Exterior Angle Theorem

Exterior Angle Property

The exterior angle theorem is amongst the most basic theorems of triangles in geometry. Before we begin the discussion, let us have look at what is a triangle. A polygon is called a plane figure that is bounded by the finite number of line segments for forming a closed figure.  The smallest polygon is known is a triangle since there are three line segments that are bound to it. The triangle is the smallest polygon which is bounded by three different line segments. It consists of three edges and three vertices. The exterior angle of the triangle is formed between any of the sides of the triangle and the extension of the adjacent side. We will learn in this lesson about the exterior angle theorem, exterior angle property, exterior angle theorem proof, and look at the examples.


Exterior Angle Property of a Triangle

Let us first learn about what is exterior angle property before we learn about the exterior angle theorem.

An exterior angle of a triangle is equal to the angle formed between one side of the triangle and the extension of the adjacent side. Consider the figure given below.

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Properties of Exterior Angle:

The properties of the exterior angle is given as follows:

  1. The exterior angle of a given triangle equals the sum of the opposite interior angles of that triangle.

  2. If an equivalent angle is taken at each vertex of the triangle, the exterior angles add to 360° in all the cases. In fact, this statement is true for any given convex polygon and not just triangles. 


Exterior Angle Theorem 

Let us learn more about the exterior angles and the exterior angle theorem in detail.

An exterior angle is an angle that is formed between one side of the polygon and the extension of the adjacent side.

In all the known polygons, there are two different sets of exterior angles, one that goes around the clockwise direction and the other that goes around the counterclockwise direction.

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You can notice here that the interior angle and its adjacent exterior angle both tend to form a linear pair and their sum add up to 180°.

m∠1 + m∠2 = 180

The exterior angle theorem states that the sum total of all the remote interior angles of the triangle is equal to the non-adjacent exterior angle of that triangle. From the figure above, it means that m∠A + m∠B = m∠ACD. Given below is the proof of the exterior angle theorem. From the theorem’s proof, you would see that this theorem is the combination of both the Triangle Sum Theorem and the Linear Pair Postulate.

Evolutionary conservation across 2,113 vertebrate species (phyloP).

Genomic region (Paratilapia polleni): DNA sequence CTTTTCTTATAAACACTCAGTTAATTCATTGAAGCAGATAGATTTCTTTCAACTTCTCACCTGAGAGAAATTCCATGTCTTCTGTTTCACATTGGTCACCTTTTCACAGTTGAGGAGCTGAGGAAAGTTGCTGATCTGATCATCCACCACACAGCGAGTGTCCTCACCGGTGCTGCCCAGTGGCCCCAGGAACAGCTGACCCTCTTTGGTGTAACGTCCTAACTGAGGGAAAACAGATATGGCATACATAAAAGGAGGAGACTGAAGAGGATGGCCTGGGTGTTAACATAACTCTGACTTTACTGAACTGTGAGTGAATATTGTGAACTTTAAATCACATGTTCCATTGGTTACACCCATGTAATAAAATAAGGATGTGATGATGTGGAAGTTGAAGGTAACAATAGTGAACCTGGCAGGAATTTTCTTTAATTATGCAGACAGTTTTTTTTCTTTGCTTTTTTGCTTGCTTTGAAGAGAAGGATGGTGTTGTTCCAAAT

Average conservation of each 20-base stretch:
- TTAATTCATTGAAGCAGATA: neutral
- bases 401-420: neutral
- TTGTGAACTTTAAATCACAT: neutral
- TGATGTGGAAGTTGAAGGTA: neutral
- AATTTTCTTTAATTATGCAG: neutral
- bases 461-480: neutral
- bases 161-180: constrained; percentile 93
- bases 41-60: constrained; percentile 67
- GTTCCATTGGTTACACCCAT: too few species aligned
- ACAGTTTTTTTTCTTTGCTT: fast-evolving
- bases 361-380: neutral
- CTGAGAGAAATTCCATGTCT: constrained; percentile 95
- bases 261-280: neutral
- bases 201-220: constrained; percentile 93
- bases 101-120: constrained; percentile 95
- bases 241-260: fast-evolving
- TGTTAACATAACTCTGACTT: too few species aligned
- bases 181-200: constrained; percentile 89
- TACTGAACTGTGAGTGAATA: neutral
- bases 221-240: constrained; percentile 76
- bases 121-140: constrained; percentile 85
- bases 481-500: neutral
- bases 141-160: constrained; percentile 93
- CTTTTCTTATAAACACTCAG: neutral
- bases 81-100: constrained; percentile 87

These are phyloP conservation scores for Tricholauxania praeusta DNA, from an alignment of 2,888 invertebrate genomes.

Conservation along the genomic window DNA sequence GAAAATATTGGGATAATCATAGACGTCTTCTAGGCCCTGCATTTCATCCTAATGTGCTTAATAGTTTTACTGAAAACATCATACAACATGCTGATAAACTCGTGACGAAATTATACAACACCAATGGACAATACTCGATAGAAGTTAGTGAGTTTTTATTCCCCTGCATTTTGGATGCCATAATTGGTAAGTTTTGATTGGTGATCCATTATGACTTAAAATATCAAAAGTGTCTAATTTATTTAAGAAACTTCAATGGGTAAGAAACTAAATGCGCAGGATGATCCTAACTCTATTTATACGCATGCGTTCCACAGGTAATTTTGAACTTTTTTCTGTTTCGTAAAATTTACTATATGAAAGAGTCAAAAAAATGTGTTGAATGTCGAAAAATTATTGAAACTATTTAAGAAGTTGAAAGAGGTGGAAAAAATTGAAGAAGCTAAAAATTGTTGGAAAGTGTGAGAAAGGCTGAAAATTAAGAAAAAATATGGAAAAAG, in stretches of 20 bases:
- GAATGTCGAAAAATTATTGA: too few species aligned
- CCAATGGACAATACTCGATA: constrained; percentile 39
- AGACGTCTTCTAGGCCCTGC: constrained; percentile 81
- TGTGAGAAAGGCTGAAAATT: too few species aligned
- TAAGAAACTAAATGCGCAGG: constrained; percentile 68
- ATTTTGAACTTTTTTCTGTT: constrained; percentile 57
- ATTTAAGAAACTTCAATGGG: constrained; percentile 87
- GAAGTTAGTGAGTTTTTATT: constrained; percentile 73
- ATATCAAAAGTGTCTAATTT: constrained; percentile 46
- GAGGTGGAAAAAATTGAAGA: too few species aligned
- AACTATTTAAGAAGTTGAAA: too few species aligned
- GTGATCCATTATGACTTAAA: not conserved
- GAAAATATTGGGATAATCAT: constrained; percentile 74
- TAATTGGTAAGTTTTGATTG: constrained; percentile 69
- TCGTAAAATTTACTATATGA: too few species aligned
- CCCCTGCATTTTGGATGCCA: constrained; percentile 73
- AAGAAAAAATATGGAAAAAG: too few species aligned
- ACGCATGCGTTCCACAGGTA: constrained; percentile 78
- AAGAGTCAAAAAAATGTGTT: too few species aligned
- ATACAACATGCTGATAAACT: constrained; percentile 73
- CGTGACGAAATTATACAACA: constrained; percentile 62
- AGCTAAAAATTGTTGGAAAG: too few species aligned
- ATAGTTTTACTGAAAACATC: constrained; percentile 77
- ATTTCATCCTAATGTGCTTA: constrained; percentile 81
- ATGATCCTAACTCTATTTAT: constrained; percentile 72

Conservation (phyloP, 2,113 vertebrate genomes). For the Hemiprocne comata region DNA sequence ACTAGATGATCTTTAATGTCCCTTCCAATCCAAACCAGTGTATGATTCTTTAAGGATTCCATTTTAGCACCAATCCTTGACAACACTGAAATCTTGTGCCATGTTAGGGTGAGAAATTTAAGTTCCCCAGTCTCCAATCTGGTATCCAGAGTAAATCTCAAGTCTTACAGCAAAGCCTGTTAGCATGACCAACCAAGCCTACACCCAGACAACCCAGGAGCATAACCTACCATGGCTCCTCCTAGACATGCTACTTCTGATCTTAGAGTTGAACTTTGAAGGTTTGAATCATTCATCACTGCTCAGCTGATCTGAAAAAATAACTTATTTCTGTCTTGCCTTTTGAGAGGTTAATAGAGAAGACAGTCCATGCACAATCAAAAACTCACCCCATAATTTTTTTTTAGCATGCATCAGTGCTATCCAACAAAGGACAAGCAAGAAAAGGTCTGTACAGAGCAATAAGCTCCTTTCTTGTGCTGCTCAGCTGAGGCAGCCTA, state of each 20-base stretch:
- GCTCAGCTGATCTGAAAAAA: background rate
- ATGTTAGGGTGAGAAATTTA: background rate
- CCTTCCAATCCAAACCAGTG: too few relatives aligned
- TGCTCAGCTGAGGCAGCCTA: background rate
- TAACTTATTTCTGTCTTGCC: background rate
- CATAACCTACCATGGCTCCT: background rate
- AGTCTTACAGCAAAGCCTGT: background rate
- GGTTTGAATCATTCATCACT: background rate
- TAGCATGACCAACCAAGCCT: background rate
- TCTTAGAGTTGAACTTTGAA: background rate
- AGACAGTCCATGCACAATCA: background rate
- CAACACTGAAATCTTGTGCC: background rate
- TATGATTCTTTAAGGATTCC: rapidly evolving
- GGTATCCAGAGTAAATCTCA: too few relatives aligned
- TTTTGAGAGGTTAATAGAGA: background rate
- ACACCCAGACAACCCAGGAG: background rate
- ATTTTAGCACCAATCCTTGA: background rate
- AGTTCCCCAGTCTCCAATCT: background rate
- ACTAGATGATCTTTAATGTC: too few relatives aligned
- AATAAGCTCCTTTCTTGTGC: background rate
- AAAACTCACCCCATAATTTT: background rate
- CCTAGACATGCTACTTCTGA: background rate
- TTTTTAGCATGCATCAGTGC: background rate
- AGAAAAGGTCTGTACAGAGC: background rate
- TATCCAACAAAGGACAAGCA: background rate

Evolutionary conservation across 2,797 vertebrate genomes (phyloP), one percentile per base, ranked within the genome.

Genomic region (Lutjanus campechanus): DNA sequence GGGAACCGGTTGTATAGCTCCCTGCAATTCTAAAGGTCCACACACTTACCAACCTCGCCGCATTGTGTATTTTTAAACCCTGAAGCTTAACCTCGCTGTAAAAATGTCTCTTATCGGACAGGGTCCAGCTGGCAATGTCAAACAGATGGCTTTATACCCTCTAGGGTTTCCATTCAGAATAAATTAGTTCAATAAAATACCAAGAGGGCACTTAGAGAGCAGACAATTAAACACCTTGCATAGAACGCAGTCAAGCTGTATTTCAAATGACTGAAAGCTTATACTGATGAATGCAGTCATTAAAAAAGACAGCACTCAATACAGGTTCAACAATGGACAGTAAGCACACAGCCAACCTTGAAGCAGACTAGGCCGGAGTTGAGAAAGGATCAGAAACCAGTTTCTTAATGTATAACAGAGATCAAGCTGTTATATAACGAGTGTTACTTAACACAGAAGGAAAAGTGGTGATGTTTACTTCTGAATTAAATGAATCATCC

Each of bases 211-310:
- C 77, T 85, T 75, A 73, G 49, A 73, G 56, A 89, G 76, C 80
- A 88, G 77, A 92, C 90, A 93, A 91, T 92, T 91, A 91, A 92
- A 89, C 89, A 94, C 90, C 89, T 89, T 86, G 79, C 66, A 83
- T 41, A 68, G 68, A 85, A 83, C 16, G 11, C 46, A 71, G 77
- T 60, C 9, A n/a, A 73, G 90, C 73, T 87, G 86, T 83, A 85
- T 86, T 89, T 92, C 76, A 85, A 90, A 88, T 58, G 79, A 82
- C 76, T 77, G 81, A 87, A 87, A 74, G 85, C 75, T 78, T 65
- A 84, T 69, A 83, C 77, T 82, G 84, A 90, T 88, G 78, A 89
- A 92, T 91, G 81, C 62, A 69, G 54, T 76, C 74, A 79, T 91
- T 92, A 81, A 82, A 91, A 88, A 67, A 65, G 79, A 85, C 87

Exterior Angle Theorem Proof

Let us look at the exterior angle proof.

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Given is the △ABC with the exterior angle ∠ACD

We have to prove that m∠A + m∠B = m∠ACD

Given below is the proof:

Statement 

Reason

△ABC with the exterior angle ∠ACD

It is given 

m∠A + m∠B + m∠ACB = 180

According to the known Triangle Sum Theorem

m∠ACB + m∠ACD = 180

According to the known Linear Pair Postulate

m∠A + m∠B + m∠ACB = m∠ACB + m∠ACD

According to the known Transitive PoE

m∠A + m∠B = m∠ACD

According to the known Subtraction PoE


Hence, it is proved that m∠A + m∠B = m∠ACD


Solved Examples

Take a look at the solved examples given below to understand the concept of the exterior angles and the exterior angle theorem.

Example 1

Find the measure of the unknown numbered interior and exterior angles in the given triangle below.

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Solution:

m∠1 + 92 = 180 through the Linear Pair Postulate

Hence, m∠1 = 88

m∠2 + 123 = 180through the Linear Pair Postulate

Hence, m∠2 = 57

m∠1 + m∠2 + m∠3 =180through the Triangle Sum Theorem 

Hence, 88 + 57 + m∠3 = 180 and also m∠3 = 35

m∠3 + m∠4 = 180 through the Linear Pair Postulate

Hence, m∠4 = 145


Example 2

Determine the value of p in the triangle below

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Solution:

First, you need to find the missing exterior angle and you can call it x. Then set up an equation with the help of the Exterior Angle Sum Theorem

130 + 110 + x = 360

= x = 360 − 130 − 110

Hence, x = 120

x and p are the supplementary angles and add up to 180

x + p = 180

= 120 + p = 180

Hence, p = 60


Example 3

Determine m∠C

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Solution:

By using the exterior angle theorem, you get  m∠C + 16 = 121∘ 

By subtracting 16∘ from both the sides, you get m∠C = 105

FAQ (Frequently Asked Questions)

1. What is The Statement Of The Exterior Angle Theorem?

The exterior angle of a triangle is formed between any side of that given triangle and the extension of the triangle’s adjacent side.

The exterior angle theorem states that the exterior angle of the given triangle equals to the sum of the two opposite interior angles present in that triangle.

The following diagram shows the exterior angle theorem.

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2. What is The Use Of The Exterior Angle Theorem?

The exterior angle of a given triangle is formed when a side is extended outwards. The exterior angle theorem states that the exterior angle of the given triangle is equal to the sum total of its opposite interior angles.

You can derive the exterior angle theorem with the help of the information that

  1. The angles on the straight line add up to 180°

  2. The interior angles of the given triangle add up to 180°

3. What is The Sum Of All The Exterior Angles Of A Triangle?

The exterior angle of a given polygon is the angle outside the polygon which is formed by one of its sides and the extension of its adjacent side. The sum of all the exterior angles of the given polygon results to 360° in all the cases irrespective of the number of sides of the polygon. Hence, the answer is 360°.